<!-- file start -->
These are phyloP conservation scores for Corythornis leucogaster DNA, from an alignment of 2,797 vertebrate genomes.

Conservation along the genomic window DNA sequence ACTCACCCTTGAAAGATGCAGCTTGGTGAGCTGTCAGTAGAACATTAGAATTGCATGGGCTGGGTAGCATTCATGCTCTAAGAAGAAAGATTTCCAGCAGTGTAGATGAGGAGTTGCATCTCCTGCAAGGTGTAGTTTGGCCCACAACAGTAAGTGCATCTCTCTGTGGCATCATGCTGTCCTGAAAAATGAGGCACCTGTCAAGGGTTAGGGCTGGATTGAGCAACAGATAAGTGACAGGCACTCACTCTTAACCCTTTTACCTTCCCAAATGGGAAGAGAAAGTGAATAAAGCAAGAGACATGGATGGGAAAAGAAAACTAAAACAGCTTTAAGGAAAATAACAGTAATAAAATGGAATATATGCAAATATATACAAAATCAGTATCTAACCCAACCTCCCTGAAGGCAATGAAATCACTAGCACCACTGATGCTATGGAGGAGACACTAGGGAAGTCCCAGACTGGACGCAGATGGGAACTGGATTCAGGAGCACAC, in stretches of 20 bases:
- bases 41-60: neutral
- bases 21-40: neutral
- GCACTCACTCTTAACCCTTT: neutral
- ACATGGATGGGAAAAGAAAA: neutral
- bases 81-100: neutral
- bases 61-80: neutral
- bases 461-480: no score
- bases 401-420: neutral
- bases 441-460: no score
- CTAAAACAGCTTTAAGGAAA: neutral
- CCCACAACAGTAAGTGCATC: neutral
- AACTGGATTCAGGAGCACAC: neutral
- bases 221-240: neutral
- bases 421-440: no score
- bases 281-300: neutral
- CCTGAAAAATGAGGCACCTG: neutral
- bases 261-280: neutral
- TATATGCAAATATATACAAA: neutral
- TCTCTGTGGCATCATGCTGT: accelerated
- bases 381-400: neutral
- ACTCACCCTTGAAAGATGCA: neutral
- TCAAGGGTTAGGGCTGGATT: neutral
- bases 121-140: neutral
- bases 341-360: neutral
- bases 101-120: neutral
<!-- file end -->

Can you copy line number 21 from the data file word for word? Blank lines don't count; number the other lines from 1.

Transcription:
- TCTCTGTGGCATCATGCTGT: accelerated